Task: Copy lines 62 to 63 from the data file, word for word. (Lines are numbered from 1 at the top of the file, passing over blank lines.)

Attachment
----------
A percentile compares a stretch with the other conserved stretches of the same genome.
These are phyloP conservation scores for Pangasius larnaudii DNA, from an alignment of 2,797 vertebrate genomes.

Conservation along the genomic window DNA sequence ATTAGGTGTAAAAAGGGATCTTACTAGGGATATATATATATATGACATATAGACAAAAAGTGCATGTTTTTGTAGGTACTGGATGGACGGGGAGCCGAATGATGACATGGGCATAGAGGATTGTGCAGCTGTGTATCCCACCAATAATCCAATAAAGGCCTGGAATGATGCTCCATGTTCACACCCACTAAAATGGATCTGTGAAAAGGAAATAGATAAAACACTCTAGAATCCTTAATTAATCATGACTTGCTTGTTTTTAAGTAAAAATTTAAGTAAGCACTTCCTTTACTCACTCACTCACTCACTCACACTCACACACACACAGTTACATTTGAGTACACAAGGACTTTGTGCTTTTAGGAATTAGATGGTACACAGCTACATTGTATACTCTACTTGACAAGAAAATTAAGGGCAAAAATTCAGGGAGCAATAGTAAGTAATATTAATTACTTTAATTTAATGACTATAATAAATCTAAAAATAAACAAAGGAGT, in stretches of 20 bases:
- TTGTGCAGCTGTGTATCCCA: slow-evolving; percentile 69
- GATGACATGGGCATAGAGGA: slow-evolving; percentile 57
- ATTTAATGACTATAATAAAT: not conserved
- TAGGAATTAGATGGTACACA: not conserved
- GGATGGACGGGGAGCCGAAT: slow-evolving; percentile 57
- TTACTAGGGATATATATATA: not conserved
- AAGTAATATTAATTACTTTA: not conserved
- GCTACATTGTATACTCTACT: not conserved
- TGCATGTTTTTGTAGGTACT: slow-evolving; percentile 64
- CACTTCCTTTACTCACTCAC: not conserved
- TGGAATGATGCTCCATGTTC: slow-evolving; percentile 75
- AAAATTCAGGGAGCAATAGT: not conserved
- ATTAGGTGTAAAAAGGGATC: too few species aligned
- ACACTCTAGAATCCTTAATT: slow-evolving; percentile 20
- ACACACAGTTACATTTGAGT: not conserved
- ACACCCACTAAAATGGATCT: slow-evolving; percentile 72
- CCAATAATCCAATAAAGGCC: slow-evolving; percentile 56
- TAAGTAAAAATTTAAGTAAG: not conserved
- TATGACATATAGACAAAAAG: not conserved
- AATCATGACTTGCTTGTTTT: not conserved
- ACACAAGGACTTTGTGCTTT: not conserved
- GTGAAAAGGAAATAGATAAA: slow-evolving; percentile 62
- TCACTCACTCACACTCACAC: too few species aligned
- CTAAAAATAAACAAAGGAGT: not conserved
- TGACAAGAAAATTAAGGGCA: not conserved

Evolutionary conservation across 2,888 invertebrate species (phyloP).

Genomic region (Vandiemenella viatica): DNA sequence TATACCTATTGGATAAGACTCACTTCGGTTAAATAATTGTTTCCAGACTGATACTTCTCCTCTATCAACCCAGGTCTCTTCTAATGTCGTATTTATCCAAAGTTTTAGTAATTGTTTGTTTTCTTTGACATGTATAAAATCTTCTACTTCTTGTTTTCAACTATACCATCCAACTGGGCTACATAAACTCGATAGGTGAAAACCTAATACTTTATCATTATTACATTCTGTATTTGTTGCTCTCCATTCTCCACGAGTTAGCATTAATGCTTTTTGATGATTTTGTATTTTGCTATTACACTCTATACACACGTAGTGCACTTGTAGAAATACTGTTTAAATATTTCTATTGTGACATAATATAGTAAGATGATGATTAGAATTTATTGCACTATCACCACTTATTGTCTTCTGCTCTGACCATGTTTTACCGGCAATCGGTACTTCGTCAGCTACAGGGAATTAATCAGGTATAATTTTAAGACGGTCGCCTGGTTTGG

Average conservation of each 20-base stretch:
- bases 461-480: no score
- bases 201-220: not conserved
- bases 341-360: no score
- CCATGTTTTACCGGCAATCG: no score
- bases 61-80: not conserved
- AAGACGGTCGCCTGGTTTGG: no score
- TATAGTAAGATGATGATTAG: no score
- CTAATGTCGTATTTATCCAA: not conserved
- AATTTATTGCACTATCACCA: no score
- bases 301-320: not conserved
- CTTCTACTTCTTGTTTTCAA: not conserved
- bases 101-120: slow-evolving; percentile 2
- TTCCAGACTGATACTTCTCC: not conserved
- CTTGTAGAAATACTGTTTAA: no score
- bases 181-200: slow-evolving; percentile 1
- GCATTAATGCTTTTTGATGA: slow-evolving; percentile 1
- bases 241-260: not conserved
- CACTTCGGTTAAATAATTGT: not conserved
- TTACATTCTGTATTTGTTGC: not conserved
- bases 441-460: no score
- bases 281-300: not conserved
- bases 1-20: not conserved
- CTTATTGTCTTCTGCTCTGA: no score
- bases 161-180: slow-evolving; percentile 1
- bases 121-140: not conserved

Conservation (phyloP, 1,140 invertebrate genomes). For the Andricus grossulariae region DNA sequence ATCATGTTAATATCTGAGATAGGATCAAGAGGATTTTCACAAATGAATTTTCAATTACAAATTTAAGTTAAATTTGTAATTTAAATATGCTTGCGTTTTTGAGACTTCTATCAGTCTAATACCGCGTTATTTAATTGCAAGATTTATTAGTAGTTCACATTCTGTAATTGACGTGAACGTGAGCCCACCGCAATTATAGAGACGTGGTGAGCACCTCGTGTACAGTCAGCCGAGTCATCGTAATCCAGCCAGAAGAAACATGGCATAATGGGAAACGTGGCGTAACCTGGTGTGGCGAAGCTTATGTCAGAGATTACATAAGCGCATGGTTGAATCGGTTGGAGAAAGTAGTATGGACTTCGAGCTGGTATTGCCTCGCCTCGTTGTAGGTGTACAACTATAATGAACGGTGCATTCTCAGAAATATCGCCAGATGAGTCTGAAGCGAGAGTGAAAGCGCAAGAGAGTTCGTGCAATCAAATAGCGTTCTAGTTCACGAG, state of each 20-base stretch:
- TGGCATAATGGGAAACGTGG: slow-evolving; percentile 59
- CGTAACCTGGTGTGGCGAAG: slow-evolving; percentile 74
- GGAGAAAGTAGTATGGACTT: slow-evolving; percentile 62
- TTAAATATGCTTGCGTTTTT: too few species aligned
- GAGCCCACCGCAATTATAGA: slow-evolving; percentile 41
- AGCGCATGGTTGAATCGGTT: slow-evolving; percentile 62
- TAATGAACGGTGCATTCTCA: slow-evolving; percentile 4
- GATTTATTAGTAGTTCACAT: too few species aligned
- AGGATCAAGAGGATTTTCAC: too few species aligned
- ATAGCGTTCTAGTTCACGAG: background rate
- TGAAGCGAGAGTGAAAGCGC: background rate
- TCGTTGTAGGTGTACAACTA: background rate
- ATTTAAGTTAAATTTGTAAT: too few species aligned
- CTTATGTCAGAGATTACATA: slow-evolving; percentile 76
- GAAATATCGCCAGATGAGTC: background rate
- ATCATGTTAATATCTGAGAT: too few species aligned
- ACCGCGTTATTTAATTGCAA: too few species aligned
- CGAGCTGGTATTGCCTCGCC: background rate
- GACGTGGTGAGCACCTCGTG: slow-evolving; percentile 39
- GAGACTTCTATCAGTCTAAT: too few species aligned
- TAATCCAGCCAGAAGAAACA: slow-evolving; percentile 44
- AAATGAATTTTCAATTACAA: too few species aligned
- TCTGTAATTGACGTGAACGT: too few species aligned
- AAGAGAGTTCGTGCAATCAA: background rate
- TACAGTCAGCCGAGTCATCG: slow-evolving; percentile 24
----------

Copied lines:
- GAGCCCACCGCAATTATAGA: slow-evolving; percentile 41
- AGCGCATGGTTGAATCGGTT: slow-evolving; percentile 62